Sunday, 15 March 2009

Flickr Groups and Your Teams

As I have rekindled my interest in photography over the past year (since getting a Digital SLR), I've been sharing some of my photos via the Flickr web site (

I find Flickr a really interesting site as it contains a great sense of community, through it's use of groups especially. There are endless groups on there, covering any and every subject you may want to consider for photos - or videos, confusingly - with nothing to prevent anyone from setting up their own group. All very 'Web 2.0' with social networking to the fore. Flickr also benefits from promoting work for shared use according to the 'Creative Commons' licensing scheme.

As well as the use of groups to post and share pictures with a common theme, the site allows you to register your contacts so that you can see what they are posting. This helps to build an extended network of contacts that may even become friends, not just virtual stalkers (although I am sure an element of that exists, for which you can block people from marking you as a contact). With this network approach, plus groups, there is a strong sense of community as people comment on each others work, whether providing criticism (requested or not) or just well-wishing or paying compliments.

I feel that maybe this collaborative approach to sharing information, viewpoints and feedback could do well if it could be mirrored in a business environment. Characteristics would include minimal control being exercised by moderators (or 'management'), notification of new content, subject-based group areas, networks of contacts. exchange of views and 'feelgood factor' that can arise from shared aims and contributions. Now, I've seen many Wiki sites and SharePoint portals that are supposed to provide all of these points - from a technical perspective, anyway.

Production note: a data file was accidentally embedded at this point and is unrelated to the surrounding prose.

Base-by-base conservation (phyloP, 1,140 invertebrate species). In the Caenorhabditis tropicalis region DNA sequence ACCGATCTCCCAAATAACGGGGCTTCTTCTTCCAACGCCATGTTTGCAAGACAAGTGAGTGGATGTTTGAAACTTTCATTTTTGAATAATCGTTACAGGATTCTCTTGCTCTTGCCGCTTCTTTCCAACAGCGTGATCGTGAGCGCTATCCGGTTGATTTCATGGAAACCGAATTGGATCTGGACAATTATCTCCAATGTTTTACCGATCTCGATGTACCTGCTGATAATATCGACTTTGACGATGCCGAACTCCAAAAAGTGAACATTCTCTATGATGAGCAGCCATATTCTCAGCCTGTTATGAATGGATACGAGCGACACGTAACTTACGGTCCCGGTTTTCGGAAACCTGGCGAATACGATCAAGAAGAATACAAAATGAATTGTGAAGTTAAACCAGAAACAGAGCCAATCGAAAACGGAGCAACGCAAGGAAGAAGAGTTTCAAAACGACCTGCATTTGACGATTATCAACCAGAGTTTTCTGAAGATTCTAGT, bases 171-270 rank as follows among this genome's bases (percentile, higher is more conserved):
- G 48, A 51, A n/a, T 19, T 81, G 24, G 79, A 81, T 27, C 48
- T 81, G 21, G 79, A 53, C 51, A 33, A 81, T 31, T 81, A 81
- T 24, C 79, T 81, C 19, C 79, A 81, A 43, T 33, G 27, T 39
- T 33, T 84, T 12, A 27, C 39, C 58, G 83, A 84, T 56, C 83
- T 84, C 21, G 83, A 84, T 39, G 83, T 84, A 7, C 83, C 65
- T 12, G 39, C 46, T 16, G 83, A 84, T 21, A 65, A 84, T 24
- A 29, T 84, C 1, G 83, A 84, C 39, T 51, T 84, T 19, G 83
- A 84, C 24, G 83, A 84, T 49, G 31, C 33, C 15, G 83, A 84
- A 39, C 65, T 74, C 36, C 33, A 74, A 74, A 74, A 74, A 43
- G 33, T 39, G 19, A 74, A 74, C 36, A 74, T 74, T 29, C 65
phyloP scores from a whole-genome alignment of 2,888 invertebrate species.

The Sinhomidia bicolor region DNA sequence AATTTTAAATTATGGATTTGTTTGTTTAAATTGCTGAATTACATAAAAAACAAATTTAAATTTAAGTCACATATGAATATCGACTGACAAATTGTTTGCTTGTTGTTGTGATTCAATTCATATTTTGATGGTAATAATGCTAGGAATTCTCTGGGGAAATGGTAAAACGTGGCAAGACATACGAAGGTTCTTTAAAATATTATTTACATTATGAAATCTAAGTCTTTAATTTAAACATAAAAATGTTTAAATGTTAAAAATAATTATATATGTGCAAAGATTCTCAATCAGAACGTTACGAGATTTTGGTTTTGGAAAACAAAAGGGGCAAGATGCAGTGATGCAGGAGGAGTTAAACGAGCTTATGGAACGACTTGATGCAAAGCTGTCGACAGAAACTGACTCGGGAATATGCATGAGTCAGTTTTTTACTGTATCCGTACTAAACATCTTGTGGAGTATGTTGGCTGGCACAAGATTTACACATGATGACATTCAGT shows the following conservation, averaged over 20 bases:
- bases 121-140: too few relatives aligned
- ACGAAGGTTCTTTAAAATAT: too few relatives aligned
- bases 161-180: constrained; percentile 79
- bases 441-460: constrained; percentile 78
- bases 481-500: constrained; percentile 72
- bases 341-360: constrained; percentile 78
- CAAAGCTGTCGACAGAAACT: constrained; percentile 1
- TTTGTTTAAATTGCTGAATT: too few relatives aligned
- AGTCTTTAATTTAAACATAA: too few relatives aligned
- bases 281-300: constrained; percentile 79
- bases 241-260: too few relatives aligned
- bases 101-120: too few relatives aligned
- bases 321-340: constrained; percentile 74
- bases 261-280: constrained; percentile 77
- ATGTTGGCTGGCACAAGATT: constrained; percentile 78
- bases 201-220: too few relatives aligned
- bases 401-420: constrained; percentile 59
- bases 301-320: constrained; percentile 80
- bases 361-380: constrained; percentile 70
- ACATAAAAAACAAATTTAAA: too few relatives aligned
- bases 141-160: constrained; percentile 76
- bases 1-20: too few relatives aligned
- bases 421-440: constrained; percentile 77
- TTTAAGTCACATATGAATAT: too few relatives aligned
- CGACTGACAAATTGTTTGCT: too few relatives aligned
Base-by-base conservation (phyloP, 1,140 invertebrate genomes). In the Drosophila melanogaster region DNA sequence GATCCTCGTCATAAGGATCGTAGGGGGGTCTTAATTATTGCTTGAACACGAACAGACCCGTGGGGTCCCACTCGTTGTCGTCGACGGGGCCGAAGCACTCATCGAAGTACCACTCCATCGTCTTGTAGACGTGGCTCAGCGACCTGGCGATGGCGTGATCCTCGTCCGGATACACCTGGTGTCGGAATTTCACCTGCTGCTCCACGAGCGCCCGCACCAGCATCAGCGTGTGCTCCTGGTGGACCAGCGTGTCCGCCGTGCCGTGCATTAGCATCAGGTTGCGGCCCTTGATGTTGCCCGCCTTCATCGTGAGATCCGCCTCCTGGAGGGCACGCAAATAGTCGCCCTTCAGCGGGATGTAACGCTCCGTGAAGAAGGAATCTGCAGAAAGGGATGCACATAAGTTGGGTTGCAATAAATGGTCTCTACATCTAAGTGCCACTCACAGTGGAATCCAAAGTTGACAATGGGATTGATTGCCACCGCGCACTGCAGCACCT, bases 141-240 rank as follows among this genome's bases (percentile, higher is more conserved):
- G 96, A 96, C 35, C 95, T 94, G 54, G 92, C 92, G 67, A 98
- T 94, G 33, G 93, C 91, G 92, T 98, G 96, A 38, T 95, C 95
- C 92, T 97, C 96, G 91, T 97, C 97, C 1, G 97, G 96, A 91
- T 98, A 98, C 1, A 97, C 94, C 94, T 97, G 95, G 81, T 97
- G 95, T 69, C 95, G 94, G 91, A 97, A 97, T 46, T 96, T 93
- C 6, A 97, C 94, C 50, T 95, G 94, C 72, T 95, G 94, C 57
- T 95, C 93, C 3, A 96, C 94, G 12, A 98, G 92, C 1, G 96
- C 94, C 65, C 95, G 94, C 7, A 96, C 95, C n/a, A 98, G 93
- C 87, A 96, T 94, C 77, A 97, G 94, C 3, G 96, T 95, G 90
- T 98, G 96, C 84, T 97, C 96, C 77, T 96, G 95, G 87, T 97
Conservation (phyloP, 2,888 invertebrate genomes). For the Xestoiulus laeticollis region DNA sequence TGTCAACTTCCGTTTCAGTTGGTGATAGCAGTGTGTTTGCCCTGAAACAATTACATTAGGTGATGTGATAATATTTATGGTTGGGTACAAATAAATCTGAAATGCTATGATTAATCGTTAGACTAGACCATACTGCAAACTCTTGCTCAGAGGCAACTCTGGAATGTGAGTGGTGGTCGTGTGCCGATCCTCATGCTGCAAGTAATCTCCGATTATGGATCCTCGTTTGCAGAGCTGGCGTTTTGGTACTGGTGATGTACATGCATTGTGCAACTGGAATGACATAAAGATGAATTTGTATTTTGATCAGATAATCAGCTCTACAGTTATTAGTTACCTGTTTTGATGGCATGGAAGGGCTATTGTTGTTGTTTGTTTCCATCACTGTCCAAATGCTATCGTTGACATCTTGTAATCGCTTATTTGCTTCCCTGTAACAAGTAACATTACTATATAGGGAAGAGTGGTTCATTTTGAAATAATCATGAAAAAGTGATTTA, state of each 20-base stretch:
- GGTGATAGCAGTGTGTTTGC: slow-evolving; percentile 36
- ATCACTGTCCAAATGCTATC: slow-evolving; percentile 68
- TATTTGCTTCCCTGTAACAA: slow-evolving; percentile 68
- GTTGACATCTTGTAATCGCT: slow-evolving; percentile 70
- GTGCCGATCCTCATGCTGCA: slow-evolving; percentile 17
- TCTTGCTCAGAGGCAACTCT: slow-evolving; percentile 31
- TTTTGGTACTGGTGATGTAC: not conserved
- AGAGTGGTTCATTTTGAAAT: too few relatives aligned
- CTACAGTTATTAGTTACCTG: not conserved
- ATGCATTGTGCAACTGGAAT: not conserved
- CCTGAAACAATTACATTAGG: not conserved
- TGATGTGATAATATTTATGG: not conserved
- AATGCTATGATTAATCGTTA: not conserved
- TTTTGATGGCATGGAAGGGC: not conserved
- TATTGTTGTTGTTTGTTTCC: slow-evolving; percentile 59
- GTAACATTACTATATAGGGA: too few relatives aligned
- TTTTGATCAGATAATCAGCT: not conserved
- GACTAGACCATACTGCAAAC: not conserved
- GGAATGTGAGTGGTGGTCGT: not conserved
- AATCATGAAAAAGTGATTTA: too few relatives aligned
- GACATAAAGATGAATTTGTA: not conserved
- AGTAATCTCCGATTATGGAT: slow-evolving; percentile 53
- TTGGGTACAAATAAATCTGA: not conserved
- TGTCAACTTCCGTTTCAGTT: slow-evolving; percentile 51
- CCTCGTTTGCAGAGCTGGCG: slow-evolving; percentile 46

So if the internal business sites do not get used in the same way, maybe that points to the company culture not being conducive to open comment and shared efforts to reach goals? Is there really a no-blame culture; are people scared to speak up and possibly be proven wrong; does the company want people to work in a more team-friendly way; or is there a lack of trust to be resolved? Plenty of possible reasons why this can happen, and [most of the time] I would think it is not a deliberate company policy, but just an environmental issue.

If you are in an influencing position (which should apply to *anyone* in an organisation), then maybe look at what technical facilities are provided for use in your company, but that which are perhaps not being used in anywhere near their optimum way. If you agree that things could be much better, why not look at the culture and environment to see if you can contribute to improving things, or be sure that staff are empowered to move things forward in such a way.

Or if there is no real intention to make wider use of those portals, discussion boards, Wiki pages and the like, perhaps you should just save the time, effort and money and rip them out. If they aren't being used (by readers or writers of content), make a bold decision and drop them! Better still, take the other, easier, decision and promote these facilities; get them more widely used, make them easier to access and and more frequently updated. Get the value from this investment, whilst perhaps improving the way in which people get to do their work...

Saturday, 29 November 2008

Book Meme

"She had been married to man who never bored her and these people bored her very much"

From 'The Snows of Kilimanjaro', in 'The First Forty-Nine Stories', by Ernest Hemingway.

Book Meme:

  • Grab the nearest book.
  • Open it to page 56.
  • Find the fifth sentence.
  • Post the text of the sentence in your journal along with these instructions.
  • Don’t dig for your favorite book, the cool book, or the intellectual one: pick the CLOSEST.

Book Meme spotted on

Friday, 4 July 2008

Retaining Staff